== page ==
17 December 2013

536. Briefly: Getting ECCE to work with Gaussian 09 (G09) part 1: frequency calcs

I'm slowly looking at improving the support for G09 in ECCE. One of the things that haven't worked in the past is visualising frequency calcs.

Since I'm not using G03 I've been content with editing the g03 files so that they work with G09. My changes will be submitted upstreams at a later point.

Anyway, turns out this was a very simple one.

How ECCE works:
data is extracted from the output through the use of perl parser scripts. These are located in apps/scripts/parsers, and are fairly clearly named.

The script that deals with Gaussian vibrational analyses is called gaussian-03.vib

To use it manually with a gaussian 'log' file (here called g03.output), do
./gaussian-03.vib < g03.output

So far so easy. However, if you use it on a g09 output file you'll end up with a single message: 'Zero atoms'.

Turns out that the reason is that the script looks for instances of 'Atom AN', with a single white space between m and N. In G09, however, there are two white spaces: 'Atom AN'.

The fix:
So, edit line 277:
276     while ()  {
277       if (/Atom AN/) {
278         last;

and change it to
276     while ()  {
277       if (/Atom\s*AN/) {
278         last;

Do the same thing with line 315:
314     while ()  {
315       if (/Atom\s*AN/) {
316         last;


535. Briefly: ACS journal latex template -- achemso

There's no outright template for the preparation of tex files for ACS journals. However, there are two files provided: a bibtex styles file, achemso.bst, and a macro file, achemso.cls. Both are available in the texlive-latex-extra package on debian.

Luckily there's a lot of information online, including a demo file: ftp://ftp.dante.de/tex-archive/biblio/bibtex/contrib/achemso/

Anyway, here's a simple file that can act as a template. Have a look at the demo file at ftp.dante.de for a much more exhaustive example, including how to use schemes and insert references.

You can figure out the journal abbreviations from their URLs. Otherwise, page 4 in this pdf has a list: http://www.tug.org/texlive/Contents/live/texmf-dist/doc/latex/achemso/achemso.pdf


\documentclass[journal=inoraj, layout=twocolumn]{achemso}
\author{Vera Hill}
\affiliation{Department of Chemistry, This University, This Country}
\author{I. Lindqvist}
\affiliation{Department of Chemistry, Another University, That Country}
\title{A quick, non-exhaustive tex template}


%\begin{tocentry} %graphical TOC
%TOC text goes here

The ACS should provide a simple template. They don't, so I do.

\section{Results and Discussion}

% \includegraphics{graphic}
% \caption{A figure}
% \label{fig:example}

VH thanks the internet. IL thanks the electron.

See supporting information for additional experimental details.



05 December 2013

534. Adding new options to ECCE -- adding solvation models for G03 (G09)

To minimize the amount of manual editing of my input files I've started to modify the menus in ECCE. One thing that was missing before was the option of selecting a solvation model for Gaussian jobs. I've added that now.

I will eventually submit my changes upstreams, but for now I'll just post a clunky list of changes that I've made:
There are two files to edit:


Add the following right after the DFT options section and before the MP options section (ca line number 273 in my case)
#Theory options solvation -CAO sovSizer = EcceBoxSizer(self, label = "Solvation", cols = 2) sovLeftSizer = EcceVBoxSizer() sovRightSizer = EcceVBoxSizer() #Use solvation self.useSCRF = EcceCheckBox(self, #useCosmo label = " Use SCRF" name = "ES.Theory.SCF.UseSCRF", default = False) sovLeftSizer.AddWidget(self.useSCRF, border = EcceGlobals.BorderDefault) #SCRF type scrfChoice = ["PCM", "CPCM", "IPCM", "SCIPCM", "SMD", "Dipole"] self.scrf = EcceComboBox(self, choices = scrfChoice, name = "ES.Theory.SCF.SCRF", label = "SCRF type:", default = 0) sovRightSizer.AddWidget(self.scrf, border = EcceGlobals.BorderDefault) #Solvent type solventChoice = ["Water", "Acetonitrile", "Methanol", "Ethanol", "Manual", "Benzene", "Chloroform", "Diethylether", "Dichloromethane", "Dichloroethane", "Carbontetrachloride", "Toluene", "Chlorobenzene", "Nitromethane", "Heptane", "Aniline", "Acetone", "Tetrahydrofuran", "Dimethylsulfoxide", "Argon", "Krypton", "Xenon", "n-Octanol", "1-Butanol" "Cyclohexane", "Isoquinoline", "Quinoline", ] self.solvent = EcceComboBox(self, choices = solventChoice, name = "ES.Theory.SCF.Solvent", label = "Solvent:", default = 0) sovRightSizer.AddWidget(self.solvent, border = EcceGlobals.BorderDefault) self.scrfDielec = EcceFloatInput(self, default = 78.4, name = "ES.Theory.SCF.Dielectric", label = "Dielectric Constant:", hardRange = "(0..)", unit = "Debye") sovRightSizer.AddWidget(self.scrfDielec, border = EcceGlobals.BorderDefault) sovSizer.AddWidget(sovLeftSizer, flag = wx.ALL) sovSizer.AddWidget(sovRightSizer, flag = wx.ALL) self.panelSizer.Add(sovSizer) #End theory options solvation -CAO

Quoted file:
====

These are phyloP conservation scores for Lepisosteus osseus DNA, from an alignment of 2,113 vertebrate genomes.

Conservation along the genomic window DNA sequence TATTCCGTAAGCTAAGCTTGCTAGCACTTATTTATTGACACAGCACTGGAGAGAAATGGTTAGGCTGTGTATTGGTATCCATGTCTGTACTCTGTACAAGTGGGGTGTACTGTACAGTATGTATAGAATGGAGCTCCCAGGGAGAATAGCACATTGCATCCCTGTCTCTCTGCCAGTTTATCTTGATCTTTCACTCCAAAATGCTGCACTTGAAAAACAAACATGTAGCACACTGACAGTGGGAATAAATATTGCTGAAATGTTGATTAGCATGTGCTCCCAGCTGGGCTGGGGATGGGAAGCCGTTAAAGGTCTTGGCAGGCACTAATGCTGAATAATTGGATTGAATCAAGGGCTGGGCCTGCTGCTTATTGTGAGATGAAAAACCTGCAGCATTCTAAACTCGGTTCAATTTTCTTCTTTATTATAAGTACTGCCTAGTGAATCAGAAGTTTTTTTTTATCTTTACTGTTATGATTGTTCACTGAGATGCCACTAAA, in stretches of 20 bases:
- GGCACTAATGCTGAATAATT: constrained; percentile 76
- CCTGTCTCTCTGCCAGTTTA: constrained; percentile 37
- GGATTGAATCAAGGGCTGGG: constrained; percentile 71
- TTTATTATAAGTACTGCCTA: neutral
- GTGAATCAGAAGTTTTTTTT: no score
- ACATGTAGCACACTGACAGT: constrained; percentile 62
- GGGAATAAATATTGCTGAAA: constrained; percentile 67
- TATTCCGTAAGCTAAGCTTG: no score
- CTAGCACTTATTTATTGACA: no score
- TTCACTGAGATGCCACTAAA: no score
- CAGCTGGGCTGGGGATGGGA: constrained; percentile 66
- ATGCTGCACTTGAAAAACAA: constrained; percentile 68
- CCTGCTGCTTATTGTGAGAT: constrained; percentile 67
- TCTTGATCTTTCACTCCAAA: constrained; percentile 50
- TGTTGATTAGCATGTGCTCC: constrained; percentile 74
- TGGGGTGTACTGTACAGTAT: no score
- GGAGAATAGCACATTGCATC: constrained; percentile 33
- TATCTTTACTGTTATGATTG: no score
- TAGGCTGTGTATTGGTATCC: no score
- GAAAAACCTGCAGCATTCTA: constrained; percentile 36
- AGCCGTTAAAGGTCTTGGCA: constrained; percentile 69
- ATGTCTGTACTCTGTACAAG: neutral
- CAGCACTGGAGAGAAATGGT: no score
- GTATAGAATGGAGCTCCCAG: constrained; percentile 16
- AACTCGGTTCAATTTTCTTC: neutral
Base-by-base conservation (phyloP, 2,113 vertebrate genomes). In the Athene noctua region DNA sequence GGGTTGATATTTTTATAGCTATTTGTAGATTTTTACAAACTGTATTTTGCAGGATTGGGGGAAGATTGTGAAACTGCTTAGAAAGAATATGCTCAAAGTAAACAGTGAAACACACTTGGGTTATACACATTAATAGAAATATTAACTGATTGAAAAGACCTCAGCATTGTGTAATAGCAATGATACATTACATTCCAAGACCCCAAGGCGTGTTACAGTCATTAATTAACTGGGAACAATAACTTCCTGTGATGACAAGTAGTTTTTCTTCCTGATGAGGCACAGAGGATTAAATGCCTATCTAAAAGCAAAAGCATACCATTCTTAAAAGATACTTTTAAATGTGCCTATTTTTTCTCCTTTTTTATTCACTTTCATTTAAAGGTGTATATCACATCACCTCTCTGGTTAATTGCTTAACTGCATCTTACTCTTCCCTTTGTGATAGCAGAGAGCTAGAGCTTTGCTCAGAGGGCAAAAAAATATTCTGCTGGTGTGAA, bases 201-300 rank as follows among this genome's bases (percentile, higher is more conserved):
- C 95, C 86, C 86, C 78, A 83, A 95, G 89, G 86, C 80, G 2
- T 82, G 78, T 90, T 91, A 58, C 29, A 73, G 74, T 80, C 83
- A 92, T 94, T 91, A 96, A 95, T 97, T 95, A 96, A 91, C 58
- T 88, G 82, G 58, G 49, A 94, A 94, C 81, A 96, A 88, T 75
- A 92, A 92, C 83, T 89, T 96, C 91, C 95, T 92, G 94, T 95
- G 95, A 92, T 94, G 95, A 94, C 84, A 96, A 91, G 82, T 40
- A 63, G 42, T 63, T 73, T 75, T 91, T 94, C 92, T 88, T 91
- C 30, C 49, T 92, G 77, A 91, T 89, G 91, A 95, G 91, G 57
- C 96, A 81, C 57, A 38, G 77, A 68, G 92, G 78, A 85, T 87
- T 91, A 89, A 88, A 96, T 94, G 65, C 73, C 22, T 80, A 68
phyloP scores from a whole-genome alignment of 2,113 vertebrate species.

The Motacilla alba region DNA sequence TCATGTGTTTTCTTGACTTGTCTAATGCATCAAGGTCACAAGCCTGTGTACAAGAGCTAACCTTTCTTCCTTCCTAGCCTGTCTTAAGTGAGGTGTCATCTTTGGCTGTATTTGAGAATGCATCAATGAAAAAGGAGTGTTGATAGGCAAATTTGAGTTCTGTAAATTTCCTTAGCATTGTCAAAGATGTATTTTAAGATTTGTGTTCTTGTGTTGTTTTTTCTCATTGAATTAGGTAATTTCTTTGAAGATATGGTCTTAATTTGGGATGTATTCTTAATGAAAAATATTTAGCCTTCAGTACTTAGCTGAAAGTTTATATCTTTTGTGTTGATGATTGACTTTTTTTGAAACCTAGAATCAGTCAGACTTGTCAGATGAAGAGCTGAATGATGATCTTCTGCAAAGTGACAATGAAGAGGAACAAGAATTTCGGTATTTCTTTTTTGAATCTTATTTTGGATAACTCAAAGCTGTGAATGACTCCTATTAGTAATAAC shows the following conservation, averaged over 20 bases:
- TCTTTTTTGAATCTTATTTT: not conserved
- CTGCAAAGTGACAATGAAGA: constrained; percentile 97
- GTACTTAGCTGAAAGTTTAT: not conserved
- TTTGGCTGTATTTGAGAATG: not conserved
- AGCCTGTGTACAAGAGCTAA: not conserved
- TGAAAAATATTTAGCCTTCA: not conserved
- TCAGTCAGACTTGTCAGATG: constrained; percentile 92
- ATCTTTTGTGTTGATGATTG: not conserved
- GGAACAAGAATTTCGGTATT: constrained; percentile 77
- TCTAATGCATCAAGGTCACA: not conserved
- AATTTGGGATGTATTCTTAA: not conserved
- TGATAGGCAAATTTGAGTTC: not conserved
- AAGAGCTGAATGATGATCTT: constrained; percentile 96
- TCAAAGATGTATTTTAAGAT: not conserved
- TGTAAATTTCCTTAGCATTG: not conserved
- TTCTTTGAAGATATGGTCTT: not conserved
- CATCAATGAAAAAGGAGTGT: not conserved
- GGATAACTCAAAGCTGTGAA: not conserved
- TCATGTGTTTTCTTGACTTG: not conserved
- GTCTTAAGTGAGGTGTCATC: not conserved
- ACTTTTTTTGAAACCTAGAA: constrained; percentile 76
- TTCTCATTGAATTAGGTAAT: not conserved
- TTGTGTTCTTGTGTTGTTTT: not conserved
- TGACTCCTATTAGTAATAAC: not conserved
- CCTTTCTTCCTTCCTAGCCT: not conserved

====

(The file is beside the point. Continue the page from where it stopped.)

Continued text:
Also add the following to the def CheckDependency(self) block, right before the "if (EcceGlobals.Category == "MP" or" line:
# SCRF solvation -- CAO if EcceGlobals.Category == "DFT" or EcceGlobals.Category == "SCF": self.solvent.Enable(self.useSCRF.GetValue()) self.scrf.Enable(self.useSCRF.GetValue()) self.scrfDielec.Enable(self.useSCRF.GetValue() and self.solvent.GetValue() == "Manual") # end SCRF

Edit apps/scripts/parsers/ai.gauss03 and put the following somewhere in the file.
############################################################################## # # Description: # SCRF options field -CAO # ############################################################################## sub SCRFOptions { my($options,$result); $result = ""; $options = ""; #scrf type if ($AbiDict{"ES.Theory.SCF.UseSCRF"}) { if ($AbiDict{"ES.Theory.SCF.SCRF"} eq "" ) { $options .= "PCM,"; } else {$options .= ($AbiDict{"ES.Theory.SCF.SCRF"}).","}; # solvent/dielectric if ($AbiDict{"ES.Theory.SCF.Solvent"} eq "Manual") { if (defined($AbiDict{"ES.Theory.SCF.Dielectric"})) { $options .= "Dielectric=".$AbiDict{"ES.Theory.SCF.Dielectric"}.""; } } elsif ($AbiDict{"ES.Theory.SCF.Solvent"} eq "") { $options .= "Solvent=water"; } else { $options .= "Solvent=".$AbiDict{"ES.Theory.SCF.Solvent"}; } if ($options ne "") { $result = "SCRF=("; $result .= $options; $result .= ") "; } return $result; } }